Some young adults can no longer smile, eat, laugh—or study. Mitochondria in your cells gives your body energy to do these tasks: “The main function of mitochondria is energy production. And this energy gets used for almost everything we do, which is why when your mitochondria are damaged, you have less energy to combat disease, allergies, inflammation, and stress” (Bennet, 2016, p. 14 of 212, 11%). But, “when your mitochondrial health is impaired, you may start to experience symptoms such as
- Fatigue and physical weakness
- Pain and soreness
- Memory loss and lack of motivation
- Brain fog and depression
- Mood changes and feeling overwhelmed
- Headaches and migraines
- Stiffness, tight or cramping muscles
- Prolonged healing and recovery period” (Bennet, 2016, p. 17 of 212, 12%).
I watched a YouTube clip of a fellow in a coma-like state from chronic fatigue syndrome. His mitochondria had failed him. Damaged mitochondria can lead to autoimmune diseases: “We are coming to discover how when something goes wrong in the mitochondria, they may turn this process of apoptosis [cell death] against healthy cells in the body, leading to a whole number of autoimmune diseases” (Bennet, 2016, p. 13 of 212, 10%).
Like the fellow in the coma state, I too came down with (undiagnosed) chronic fatigue syndrome. On sick days, I couldn’t read a page in a book due to lack of energy. Instead, I felt nausea and extreme tiredness, which began stretching entire weeks instead of merely half. The only relief came when I munched garden grown kale or took ice cold showers. “When we expose ourselves to hazardous foods, polluted water, UV rays, drugs or toxic chemicals, or when we don’t take care of our body’s physical needs … instead of providing the oxygen and nutrients that our mitochondria need, we starve them” (Bennet, 2016, 2019, p. 15 of 212, 11%).
I aim to claim healthier mitochondria. You should, too. Athletes; performance-conscious people; people with low energy; sufferers of chronic fatigue syndrome, fibromyalgia, or many other diseases—all gain from stronger mitochondria. After all, do you want to wind up pumping iron at age ninety or bedbound at age forty? Well, to be at peak health, you need to achieve the “3 P’s for optimal mitochondria health …  prevent mitochondrial impairment,  purge damaged mitochondria,  protect and produce healthy, new mitochondria. This way, you’ll have the most and healthiest mitochondria in your body possible, firing on all cylinders, making more energy for your body” (Bennet, 2016, location 135 of 3181, 4%).
To strengthen mitochondria, try exercising, supplementing, eating a healthy diet, and detoxing.
As for exercise, start small. Walk a block a day, and gradually, over a two-year period, work up to seven-hour workouts a week at an athlete’s level. That’s what happened to me over a year-and-eight-month time frame. My undiagnosed chronic fatigue syndrome disappeared. And even today, I notice new achievements I couldn’t do the month before.
But if your health prevents you from walking a block, then do as Dr. Susanne Bennett says, “You could even walk for 1 minute and then rest for 3 minutes if that is the conditioning you are at” (2016, p. 64 of 212, 30%). Later adding weights to build muscle can multiply your mitochondria: “Part of what we’re doing when we exercise is simply building better mitochondria. We’re packing our body with them, since they’re highly concentrated in muscle” (Bennet, 2016, p. 25 of 212, 16%).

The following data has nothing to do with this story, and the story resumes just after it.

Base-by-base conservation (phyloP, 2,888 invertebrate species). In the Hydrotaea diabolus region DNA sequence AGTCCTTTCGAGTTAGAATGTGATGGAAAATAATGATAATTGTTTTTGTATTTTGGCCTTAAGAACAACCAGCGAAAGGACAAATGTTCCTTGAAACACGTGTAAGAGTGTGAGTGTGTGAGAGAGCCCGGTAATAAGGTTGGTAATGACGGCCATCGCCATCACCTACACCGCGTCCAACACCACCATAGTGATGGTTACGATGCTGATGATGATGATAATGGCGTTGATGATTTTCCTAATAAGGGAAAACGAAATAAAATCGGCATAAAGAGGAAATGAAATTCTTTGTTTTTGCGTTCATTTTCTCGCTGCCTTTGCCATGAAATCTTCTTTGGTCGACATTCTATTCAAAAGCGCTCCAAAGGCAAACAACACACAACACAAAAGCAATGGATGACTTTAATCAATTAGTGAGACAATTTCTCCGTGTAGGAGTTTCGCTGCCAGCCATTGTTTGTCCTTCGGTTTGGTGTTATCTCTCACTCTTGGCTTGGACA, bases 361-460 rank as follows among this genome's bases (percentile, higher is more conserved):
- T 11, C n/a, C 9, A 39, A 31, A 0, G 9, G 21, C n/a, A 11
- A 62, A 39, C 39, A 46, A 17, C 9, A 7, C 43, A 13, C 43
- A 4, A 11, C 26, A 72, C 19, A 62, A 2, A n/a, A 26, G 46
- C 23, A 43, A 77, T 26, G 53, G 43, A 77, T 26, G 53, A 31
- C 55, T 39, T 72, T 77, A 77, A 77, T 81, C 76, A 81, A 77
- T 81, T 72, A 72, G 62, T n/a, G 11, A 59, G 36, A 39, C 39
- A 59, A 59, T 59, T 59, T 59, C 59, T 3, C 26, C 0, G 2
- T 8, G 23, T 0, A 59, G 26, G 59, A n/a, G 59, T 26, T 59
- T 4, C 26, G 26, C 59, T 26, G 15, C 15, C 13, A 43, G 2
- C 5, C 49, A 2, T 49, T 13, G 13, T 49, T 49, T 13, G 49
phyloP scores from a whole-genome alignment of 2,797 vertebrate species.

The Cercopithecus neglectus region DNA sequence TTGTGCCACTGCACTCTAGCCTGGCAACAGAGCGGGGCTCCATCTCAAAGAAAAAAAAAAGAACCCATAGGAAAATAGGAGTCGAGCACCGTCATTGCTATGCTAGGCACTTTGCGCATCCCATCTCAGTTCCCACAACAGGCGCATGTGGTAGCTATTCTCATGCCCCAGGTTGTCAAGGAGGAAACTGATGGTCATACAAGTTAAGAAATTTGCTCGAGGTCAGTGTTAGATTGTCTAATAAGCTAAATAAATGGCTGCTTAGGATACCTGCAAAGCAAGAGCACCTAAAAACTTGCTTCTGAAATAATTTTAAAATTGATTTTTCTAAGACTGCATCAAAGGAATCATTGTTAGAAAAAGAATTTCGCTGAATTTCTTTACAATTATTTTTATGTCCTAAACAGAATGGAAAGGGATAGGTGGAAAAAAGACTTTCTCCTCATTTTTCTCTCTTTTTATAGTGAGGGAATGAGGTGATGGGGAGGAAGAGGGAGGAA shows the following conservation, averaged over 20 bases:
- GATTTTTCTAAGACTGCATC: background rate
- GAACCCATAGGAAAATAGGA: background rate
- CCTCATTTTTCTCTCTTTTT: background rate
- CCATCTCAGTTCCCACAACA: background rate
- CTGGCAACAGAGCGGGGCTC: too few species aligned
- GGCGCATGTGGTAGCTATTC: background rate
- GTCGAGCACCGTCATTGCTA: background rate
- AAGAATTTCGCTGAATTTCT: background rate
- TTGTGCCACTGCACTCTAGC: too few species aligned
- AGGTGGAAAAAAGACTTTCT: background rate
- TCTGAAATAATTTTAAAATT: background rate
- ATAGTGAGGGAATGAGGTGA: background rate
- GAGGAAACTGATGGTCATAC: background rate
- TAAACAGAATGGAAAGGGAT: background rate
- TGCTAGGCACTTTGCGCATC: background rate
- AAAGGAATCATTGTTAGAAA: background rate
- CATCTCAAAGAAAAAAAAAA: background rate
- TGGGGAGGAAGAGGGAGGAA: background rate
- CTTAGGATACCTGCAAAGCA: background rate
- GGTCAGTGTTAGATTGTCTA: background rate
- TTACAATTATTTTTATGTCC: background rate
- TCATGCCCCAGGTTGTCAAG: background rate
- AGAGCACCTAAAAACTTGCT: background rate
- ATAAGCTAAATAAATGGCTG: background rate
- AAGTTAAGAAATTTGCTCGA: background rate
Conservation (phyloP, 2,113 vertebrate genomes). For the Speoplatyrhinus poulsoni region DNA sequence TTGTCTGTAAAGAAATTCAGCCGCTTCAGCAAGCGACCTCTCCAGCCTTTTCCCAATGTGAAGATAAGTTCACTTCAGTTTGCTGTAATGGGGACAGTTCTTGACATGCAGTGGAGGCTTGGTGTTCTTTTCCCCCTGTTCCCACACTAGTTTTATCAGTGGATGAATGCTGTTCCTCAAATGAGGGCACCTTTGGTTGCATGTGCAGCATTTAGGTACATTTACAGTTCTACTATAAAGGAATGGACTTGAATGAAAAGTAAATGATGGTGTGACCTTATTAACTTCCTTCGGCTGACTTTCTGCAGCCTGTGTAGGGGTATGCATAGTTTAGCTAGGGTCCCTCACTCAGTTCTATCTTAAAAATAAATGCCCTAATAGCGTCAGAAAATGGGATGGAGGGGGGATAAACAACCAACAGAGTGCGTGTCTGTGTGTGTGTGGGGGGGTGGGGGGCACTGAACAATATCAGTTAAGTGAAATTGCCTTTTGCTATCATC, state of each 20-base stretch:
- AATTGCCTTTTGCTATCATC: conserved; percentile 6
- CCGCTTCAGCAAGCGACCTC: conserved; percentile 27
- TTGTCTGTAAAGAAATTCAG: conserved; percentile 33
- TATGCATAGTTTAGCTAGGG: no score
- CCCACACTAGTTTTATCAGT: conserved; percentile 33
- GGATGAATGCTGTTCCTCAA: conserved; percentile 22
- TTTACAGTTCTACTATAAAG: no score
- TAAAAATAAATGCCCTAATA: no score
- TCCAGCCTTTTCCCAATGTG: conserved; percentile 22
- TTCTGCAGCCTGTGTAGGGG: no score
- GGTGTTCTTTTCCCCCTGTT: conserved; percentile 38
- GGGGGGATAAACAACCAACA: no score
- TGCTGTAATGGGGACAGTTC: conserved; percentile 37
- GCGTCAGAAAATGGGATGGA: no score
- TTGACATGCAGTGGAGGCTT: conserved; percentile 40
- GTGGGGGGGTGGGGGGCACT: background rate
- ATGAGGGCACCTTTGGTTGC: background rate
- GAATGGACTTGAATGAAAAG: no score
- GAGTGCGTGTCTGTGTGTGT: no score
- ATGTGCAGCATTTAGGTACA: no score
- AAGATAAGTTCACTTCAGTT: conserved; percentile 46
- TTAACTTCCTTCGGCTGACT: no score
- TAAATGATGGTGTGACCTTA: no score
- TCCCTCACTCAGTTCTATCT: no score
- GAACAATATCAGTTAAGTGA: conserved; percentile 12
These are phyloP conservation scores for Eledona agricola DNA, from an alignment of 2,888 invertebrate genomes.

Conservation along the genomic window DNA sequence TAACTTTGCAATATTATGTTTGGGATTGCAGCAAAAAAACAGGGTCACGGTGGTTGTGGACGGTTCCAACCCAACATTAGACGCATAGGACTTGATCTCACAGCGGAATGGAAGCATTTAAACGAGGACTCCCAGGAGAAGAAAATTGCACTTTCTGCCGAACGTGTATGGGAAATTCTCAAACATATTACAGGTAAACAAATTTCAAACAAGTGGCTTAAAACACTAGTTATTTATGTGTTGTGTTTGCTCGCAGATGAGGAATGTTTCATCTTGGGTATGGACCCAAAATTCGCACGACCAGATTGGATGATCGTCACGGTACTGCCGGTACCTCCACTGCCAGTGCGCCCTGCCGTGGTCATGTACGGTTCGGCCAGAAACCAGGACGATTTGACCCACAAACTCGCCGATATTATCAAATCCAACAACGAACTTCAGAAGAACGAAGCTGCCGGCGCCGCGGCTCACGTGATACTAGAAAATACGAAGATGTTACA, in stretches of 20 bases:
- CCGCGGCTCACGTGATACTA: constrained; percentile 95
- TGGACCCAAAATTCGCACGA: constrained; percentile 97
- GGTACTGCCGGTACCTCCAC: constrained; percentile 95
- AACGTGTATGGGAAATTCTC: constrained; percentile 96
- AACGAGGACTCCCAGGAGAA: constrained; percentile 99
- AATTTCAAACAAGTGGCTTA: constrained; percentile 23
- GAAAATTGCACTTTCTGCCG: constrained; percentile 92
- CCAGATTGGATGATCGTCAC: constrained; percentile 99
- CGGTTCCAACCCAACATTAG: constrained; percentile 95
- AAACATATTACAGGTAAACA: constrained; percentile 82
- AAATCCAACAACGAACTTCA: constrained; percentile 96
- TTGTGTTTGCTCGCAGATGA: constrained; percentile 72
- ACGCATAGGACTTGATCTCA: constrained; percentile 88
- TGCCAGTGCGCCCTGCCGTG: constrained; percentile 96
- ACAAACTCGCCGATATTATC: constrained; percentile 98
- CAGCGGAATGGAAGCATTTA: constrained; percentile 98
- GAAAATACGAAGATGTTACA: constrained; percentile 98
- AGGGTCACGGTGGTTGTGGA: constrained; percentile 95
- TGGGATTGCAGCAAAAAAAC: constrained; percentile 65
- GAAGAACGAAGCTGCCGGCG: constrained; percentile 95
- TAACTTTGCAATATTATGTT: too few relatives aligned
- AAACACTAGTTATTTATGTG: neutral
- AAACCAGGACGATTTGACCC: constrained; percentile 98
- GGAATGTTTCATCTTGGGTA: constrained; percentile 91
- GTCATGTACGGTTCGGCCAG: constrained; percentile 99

But Dr. Bennett suggests you bypass working up to an athlete’s workout: “I recommend you train only two to three times of interval training a week; put it simply, you must give the body the rest it needs to purge the damaged mitochondria …” (Bennet, 2016, p. 67 of 212, 31%). Rest makes for better fitness, true. I get two days rest a week. But I believe we can push ourselves once we get healthier: longer workouts and harder workouts. And I know firsthand that higher intensity workouts lead to greater health benefits.
For instance, a year and eight months ago, I couldn’t tolerate supplements. I couldn’t meditate without getting sick. I could barely withstand super-hot steam baths. And I couldn’t sleep more than ten hours without needing an extra thirty-hour nap. But today, I can do all those things without ill health.
I’m now ready to introduce supplements into my diet to increase my mitochondrial strength. You should do so, too, if you want more energy. Supplements to take include: “Carnitine, CoQ10, creatine, D-ribose, magnesium malate, NADH, SAM-e, vitamin B12” (Dellwo, January 17, 2019).
Strong mitochondria also need antioxidants to fight off free radicals, according to Dr. Bennett. The best sources of antioxidants come from “goji berries … wild blueberries … dark chocolate … pecans … artichoke (boiled) … elderberries … kidney beans … cranberries … blackberries … cilantro” (Axe, May 7, 2018). You can buy goji berries in the nuts and dried fruits aisles of most Asian supermarkets.
For detox, don’t use Crest, Colgate, Lubriderm—or any other toxic cream or paste. Lubriderm’s alcohols and acid don’t belong on the skin, do they? After all, what goes on the body, goes in the body, becomes the body. (I believe that saying came from the famous Dr. Amen.) Instead, I suggest you buy organic extra virgin coconut oil. The “organic extra virgin” version tastes like coconut pie and feels smooth on the skin. I use organic extra virgin coconut oil for skin cream, massage oil, and deep hair conditioning. I also use a mixture of the organic extra virgin coconut oil with baking soda for toothpaste and deodorant. As for other detox strategies, buy a (non-electric) foot bath for magnesium-rich Epsom salt soaks and use a body brush. And sign up at gyms to get fit and then sit in their steam baths.
Now, you’ll have the energy to dance like the stars and study like an Einstein. Best of all, you won’t wind up bedbound in your thirties, unable to smile, eat, laugh—or study.